Digitimes reports Apple (AAPL) is telling iPhone suppliers to slow deliveries of components for the iPhone X. The report, citing unnamed sources, says Apple is requesting suppliers to ship only about 40% of the components originally planned for iPhone X production. Preorders for the all-new iPhone X begin October 27 with deliveries planned for November. Target (TGT) is raising its minimum wage.
The number of Hurricane Irma insurance claims continues to pile up. According to Florida’s office of insurance regulation, the total number of claims has reached 562,262, with estimated losses reaching $3,579,859,034. In an interview with Yahoo Finance, Florida Democratic Congresswoman Debbie Wasserman Schultz stressed the need for significant relief and recovery in the state, adding that one of the biggest lessons learned from Hurricane Irma is the need for generators in nursing homes.
Tesla (TSLA) is teaming up with AMD (AMD) to develop its own AI chip for self-driving cars, according to a report by CNBC. And Wall Street is already weighing in on the partnership. Jefferies analyst Mark Lipacis wrote it’s a “critical win” for AMD. On the other hand, Nvidia (NVDA) shares are falling on the news, since a partnership with AMD would make Tesla less reliant on the company. Grocery chain Albertsons has reached a deal to buy meal-kit delivery company Plated.
Muck Rack makes it simple to find people, tweets, or articles that mention any name, keyword, company, hashtag etc. We've compiled this guide to help you make the most of your search.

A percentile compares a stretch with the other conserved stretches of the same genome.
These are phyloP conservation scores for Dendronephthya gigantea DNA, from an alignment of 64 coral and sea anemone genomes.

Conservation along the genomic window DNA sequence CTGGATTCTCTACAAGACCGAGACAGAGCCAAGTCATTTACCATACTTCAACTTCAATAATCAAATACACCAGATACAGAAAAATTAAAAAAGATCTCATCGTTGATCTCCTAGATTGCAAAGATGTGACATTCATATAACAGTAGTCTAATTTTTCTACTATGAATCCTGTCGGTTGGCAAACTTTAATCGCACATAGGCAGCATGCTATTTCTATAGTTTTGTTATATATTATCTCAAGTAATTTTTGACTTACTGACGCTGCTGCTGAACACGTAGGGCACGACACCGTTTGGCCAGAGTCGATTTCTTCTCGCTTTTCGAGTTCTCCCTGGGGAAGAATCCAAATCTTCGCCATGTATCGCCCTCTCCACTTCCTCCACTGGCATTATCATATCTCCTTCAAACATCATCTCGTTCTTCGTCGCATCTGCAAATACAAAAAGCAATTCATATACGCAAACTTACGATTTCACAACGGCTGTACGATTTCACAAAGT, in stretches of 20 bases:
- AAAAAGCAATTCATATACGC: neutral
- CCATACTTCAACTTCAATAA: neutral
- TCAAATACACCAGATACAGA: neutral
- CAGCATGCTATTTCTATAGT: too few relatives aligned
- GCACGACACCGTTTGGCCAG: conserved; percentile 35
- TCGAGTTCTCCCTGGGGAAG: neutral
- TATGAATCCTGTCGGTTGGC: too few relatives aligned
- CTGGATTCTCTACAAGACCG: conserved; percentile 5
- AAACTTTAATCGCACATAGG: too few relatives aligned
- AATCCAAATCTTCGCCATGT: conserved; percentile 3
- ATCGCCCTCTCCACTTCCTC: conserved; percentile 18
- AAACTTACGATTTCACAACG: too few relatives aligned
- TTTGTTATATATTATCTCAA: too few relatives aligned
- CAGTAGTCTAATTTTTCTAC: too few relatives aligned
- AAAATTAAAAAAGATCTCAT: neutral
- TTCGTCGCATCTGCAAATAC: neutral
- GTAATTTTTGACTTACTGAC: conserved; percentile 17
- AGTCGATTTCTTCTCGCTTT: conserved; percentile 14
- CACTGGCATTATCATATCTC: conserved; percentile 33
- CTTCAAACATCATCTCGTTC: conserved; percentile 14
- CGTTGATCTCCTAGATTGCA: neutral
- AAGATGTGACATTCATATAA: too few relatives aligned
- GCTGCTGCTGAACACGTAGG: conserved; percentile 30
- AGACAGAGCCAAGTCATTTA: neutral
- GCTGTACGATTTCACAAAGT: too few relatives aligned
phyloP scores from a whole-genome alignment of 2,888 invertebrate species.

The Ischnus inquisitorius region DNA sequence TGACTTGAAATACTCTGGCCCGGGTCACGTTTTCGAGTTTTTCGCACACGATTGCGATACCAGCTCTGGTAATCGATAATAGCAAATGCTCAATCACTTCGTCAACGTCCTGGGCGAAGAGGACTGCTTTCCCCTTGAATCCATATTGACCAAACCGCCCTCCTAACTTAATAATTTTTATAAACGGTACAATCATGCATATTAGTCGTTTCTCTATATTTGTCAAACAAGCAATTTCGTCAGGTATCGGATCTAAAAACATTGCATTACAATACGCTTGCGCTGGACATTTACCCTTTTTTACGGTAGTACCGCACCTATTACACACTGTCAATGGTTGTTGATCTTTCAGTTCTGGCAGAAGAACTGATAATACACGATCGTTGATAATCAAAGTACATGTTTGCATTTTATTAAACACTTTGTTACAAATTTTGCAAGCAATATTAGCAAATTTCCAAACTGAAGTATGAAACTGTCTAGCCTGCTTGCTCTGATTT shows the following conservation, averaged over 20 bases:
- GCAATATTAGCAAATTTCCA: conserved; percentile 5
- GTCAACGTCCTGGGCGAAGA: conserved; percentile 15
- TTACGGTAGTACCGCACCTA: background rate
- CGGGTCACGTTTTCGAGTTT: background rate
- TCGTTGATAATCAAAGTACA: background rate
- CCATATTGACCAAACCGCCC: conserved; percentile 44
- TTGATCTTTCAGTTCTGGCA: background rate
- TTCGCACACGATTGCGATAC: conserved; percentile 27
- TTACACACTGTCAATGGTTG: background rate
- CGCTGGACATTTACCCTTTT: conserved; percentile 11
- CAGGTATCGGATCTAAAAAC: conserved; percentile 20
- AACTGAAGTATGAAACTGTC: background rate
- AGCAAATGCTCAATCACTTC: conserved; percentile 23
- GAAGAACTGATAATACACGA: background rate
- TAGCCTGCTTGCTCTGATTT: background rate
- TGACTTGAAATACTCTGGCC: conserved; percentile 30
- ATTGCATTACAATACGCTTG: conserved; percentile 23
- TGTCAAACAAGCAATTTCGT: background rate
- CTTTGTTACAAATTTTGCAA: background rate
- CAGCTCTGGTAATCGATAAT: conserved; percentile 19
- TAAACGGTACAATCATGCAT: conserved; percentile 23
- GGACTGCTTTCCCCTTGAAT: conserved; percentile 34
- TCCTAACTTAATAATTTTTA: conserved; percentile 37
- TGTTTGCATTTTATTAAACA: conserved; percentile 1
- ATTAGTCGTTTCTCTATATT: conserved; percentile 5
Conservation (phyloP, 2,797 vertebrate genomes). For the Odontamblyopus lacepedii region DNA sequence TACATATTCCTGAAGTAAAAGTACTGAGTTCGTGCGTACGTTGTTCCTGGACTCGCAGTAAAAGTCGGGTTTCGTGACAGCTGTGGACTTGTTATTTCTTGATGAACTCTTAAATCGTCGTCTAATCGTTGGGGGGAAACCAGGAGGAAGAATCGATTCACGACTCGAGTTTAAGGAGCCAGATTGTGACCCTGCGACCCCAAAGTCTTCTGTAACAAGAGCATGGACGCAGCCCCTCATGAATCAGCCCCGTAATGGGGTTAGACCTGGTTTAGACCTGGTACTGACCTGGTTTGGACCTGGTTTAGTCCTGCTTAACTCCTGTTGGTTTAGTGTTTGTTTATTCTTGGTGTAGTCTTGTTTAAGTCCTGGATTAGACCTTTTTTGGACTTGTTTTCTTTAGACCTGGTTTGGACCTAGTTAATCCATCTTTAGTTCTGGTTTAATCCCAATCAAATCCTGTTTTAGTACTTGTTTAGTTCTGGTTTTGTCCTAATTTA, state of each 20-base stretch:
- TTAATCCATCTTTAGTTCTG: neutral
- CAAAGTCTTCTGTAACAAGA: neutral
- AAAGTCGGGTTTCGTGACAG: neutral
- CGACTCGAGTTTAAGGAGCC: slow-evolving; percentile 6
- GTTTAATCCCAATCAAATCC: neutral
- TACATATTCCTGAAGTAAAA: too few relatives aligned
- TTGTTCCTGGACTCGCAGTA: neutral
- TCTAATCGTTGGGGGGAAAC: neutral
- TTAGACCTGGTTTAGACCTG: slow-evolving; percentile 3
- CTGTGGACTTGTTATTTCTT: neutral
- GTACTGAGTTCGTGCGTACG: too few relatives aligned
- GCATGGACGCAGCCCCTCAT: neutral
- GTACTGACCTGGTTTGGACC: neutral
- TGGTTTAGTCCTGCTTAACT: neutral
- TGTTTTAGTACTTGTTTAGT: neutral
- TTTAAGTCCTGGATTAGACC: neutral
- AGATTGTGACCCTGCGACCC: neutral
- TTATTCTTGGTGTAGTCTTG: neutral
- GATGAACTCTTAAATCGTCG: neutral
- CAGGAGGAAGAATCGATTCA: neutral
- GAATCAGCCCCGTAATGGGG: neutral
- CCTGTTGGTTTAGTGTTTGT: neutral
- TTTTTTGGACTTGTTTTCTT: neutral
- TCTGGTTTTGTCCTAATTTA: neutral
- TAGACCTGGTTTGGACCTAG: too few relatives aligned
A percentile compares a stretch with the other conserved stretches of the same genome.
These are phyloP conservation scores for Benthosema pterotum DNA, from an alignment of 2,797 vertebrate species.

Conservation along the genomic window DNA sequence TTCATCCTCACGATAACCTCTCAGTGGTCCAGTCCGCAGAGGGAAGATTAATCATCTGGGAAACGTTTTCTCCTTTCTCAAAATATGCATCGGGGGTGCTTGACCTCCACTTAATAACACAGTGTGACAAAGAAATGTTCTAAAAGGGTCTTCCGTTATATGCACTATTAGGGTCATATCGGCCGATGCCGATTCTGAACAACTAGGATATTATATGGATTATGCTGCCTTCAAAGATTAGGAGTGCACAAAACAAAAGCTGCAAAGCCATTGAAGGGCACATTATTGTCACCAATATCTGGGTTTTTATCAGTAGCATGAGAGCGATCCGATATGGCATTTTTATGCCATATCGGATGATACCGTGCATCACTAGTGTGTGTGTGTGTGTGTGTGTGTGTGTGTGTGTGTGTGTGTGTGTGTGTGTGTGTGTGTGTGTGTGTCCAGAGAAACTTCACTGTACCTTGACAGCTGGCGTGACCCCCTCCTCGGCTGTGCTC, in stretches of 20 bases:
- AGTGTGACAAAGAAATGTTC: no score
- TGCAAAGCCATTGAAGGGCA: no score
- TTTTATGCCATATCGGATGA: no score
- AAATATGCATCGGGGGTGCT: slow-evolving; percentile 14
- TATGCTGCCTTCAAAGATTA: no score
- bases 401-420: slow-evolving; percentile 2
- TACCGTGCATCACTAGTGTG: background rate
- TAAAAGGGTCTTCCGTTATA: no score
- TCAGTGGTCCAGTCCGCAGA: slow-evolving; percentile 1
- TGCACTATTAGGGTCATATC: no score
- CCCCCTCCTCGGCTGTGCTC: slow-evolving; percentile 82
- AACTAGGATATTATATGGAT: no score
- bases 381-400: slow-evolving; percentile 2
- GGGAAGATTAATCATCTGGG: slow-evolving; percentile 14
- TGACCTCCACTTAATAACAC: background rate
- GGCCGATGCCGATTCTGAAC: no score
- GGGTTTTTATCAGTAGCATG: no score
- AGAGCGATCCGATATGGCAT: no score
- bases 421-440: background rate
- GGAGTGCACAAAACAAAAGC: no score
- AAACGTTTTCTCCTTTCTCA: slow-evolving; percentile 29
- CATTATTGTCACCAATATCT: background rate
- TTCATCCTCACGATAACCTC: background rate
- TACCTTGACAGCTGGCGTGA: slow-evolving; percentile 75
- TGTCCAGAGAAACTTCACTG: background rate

Selecting a term
Start searching tweets, articles from media outlets, articles mentioned in tweets, journalists'
names, titles and bios with some suggested searches:
Companies or Topics (e.g. iPhone, Microsoft)
Phrases (e.g. "cloud computing") — use quotes to keep the terms together
Twitter handles (e.g. @username) — returns those who have mentioned or replied to
Names (e.g. "David Pogue")
Hashtags (e.g. #sxsw, #london2012)
Bio details (e.g. vegan, Olympics, father)
Muck Rack's Advanced Search allows for many boolean operators.
Find results that mention multiple specified terms, use AND or
+. For example, ensure each result contains both Elon Musk and Mark Zuckerberg by
searching Obama AND Romney or Obama + Romney.
Use the operators OR or , to broaden your search when you'd like either of
multiple terms to appear in results. (This is the default behavior of our search when no operators
are used.) For example, search for democrat OR republican to find results that refer to
Democrats and/or Republicans.
Use NOT or - to subtract results from your search. For
example, searching Disney will yield results about the Walt Disney Company as well as Walt Disney
World Resort. To exclude mentions of Disney World, search for Disney -World or Disney
When using one of these operators with a phrase, enclose it in quotation marks. For example, you can
find results about smartphones excluding Apple's iPhone 4S by searching smartphone -"iPhone
Exact case matching or punctuation
If you're searching for a brand name or keyword that relies on specific punctuation marks or capitalization, you can
find results that match your exact query by adding matchcase: before the keyword you're searching for, like matchcase:E*TRADE .
Use parentheses to separate multiple
boolean phrases. For example, to find journalists talking about having fun in Disney World or
Disneyland, search for ("disney world" OR disneyland) AND fun.
An asterisk can be used to search for any variation of a root word truncated by the asterisk. For example, searching for admin* will return results for administrator, administration, administer, administered, etc.
A near operator is an AND operator where you can control the distance between the words. You can vary the distance the near operation uses by adding a forward slash and number (between 0-99) such as strawberries NEAR/10 "whipped cream", which means the strawberries must exist within 10 words of "whipped cream".